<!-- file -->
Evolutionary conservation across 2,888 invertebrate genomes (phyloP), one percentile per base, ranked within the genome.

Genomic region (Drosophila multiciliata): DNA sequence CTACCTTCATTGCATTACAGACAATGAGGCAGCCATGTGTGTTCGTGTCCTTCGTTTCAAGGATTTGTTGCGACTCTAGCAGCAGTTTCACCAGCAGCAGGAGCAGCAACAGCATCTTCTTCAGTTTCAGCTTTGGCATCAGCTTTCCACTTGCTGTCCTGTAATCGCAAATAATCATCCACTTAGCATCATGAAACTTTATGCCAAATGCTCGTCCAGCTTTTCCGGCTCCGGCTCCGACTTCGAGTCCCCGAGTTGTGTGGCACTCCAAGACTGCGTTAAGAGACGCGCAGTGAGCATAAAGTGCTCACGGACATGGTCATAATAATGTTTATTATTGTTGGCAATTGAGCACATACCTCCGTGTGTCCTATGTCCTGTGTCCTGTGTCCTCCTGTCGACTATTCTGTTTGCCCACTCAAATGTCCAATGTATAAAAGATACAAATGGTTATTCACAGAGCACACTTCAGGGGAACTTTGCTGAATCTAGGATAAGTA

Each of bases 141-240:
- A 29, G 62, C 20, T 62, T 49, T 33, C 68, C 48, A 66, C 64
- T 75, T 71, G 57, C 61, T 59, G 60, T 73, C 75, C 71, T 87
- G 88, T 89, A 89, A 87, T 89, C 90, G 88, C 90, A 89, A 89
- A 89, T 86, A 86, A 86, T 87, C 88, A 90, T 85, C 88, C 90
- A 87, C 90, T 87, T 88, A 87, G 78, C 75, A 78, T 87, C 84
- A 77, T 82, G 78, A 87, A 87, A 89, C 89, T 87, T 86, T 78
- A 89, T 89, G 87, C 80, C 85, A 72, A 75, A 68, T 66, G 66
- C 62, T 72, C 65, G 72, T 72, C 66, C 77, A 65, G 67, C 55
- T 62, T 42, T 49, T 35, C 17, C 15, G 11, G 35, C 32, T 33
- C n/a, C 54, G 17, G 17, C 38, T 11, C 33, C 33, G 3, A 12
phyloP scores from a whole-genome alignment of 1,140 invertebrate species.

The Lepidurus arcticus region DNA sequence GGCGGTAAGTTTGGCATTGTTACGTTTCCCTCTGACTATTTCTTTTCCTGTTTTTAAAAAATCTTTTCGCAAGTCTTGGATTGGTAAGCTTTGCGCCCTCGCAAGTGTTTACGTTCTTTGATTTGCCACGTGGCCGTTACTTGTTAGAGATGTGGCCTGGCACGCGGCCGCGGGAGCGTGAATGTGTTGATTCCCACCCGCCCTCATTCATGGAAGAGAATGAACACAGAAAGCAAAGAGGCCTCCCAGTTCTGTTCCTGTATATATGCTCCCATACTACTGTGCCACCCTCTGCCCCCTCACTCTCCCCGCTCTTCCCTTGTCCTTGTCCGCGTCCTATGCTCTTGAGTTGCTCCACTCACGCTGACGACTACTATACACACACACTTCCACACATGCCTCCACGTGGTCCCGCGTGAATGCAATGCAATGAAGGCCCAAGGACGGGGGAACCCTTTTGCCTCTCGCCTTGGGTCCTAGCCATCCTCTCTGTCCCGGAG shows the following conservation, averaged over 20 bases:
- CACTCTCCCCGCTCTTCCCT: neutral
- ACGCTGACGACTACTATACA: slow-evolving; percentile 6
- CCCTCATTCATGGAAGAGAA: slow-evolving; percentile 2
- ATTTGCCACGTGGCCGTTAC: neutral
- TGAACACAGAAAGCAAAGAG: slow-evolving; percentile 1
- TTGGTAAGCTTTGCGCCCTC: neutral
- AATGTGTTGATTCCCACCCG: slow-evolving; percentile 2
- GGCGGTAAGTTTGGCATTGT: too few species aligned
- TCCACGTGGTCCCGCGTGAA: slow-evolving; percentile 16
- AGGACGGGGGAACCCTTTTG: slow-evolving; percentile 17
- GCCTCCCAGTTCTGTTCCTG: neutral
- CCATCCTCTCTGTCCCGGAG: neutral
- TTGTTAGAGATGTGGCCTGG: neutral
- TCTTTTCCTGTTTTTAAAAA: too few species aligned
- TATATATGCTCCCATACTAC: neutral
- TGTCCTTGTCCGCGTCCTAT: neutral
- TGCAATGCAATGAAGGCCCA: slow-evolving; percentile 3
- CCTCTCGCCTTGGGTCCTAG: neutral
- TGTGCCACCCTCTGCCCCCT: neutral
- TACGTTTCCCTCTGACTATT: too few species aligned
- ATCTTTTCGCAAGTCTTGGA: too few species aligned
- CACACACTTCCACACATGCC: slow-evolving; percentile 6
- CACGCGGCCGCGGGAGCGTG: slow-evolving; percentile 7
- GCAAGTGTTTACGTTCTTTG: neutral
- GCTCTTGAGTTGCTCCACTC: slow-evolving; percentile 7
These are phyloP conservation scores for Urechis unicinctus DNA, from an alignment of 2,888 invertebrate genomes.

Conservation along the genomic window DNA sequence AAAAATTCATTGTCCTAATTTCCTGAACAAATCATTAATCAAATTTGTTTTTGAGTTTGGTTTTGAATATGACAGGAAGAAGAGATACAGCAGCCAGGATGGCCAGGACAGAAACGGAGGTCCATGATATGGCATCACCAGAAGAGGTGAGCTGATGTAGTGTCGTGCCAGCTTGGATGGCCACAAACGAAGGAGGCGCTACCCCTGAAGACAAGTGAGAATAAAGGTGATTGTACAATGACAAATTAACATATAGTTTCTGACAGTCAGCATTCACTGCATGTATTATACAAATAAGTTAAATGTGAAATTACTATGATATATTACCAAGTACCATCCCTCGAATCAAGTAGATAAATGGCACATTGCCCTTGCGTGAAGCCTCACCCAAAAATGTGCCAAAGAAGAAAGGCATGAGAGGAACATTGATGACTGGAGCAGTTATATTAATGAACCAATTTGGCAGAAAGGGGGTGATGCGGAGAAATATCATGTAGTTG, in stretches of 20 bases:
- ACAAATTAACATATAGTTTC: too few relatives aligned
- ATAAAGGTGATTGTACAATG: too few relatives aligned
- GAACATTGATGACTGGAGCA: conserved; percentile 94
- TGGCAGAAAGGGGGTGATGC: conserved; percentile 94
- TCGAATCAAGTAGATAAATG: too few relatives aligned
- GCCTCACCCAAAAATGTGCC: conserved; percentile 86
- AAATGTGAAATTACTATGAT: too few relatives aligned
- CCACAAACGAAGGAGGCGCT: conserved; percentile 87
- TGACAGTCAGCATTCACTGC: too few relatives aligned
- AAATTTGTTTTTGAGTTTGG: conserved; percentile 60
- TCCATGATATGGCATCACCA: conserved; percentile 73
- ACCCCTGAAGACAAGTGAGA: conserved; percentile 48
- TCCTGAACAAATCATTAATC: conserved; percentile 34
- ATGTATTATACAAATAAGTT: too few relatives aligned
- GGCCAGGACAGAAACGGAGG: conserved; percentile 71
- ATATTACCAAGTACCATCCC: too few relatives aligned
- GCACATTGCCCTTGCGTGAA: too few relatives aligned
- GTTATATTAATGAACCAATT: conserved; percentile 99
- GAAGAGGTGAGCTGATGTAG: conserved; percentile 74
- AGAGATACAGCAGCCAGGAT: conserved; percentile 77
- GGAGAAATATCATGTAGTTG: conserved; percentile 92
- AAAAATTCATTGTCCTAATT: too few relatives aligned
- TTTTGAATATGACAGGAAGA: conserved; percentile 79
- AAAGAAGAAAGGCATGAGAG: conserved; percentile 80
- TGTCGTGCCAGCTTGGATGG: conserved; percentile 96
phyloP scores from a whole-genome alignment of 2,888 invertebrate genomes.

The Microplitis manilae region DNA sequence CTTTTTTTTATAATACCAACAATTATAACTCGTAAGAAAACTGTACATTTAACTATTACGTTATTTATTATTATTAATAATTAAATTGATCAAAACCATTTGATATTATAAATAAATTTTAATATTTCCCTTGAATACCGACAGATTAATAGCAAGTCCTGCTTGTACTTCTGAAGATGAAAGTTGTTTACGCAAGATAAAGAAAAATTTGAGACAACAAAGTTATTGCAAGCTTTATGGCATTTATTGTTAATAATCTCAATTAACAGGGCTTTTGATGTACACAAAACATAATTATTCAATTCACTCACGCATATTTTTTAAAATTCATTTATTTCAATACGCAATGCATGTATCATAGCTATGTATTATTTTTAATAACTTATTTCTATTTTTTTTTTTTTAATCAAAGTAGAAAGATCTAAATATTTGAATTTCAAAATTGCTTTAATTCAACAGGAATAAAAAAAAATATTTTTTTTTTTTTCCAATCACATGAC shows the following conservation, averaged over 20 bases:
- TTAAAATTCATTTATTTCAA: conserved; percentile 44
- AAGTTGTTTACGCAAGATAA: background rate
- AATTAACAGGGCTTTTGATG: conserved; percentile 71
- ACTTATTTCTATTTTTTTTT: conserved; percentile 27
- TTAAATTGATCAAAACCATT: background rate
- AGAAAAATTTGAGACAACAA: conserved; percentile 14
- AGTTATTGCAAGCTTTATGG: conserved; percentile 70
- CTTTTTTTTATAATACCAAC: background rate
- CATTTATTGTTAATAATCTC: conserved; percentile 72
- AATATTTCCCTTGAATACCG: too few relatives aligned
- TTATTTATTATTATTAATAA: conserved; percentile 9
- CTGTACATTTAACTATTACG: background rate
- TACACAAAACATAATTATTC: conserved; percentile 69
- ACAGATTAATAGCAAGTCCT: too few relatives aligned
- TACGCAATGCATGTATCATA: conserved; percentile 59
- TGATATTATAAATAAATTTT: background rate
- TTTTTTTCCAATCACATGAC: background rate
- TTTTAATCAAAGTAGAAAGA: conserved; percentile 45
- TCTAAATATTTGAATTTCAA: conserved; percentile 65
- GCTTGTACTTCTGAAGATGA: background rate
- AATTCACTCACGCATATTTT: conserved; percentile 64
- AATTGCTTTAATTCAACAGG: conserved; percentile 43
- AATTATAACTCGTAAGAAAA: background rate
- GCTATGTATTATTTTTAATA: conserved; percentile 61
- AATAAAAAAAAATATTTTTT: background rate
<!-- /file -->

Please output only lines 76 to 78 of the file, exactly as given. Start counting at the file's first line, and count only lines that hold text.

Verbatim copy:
- AGTTATTGCAAGCTTTATGG: conserved; percentile 70
- CTTTTTTTTATAATACCAAC: background rate
- CATTTATTGTTAATAATCTC: conserved; percentile 72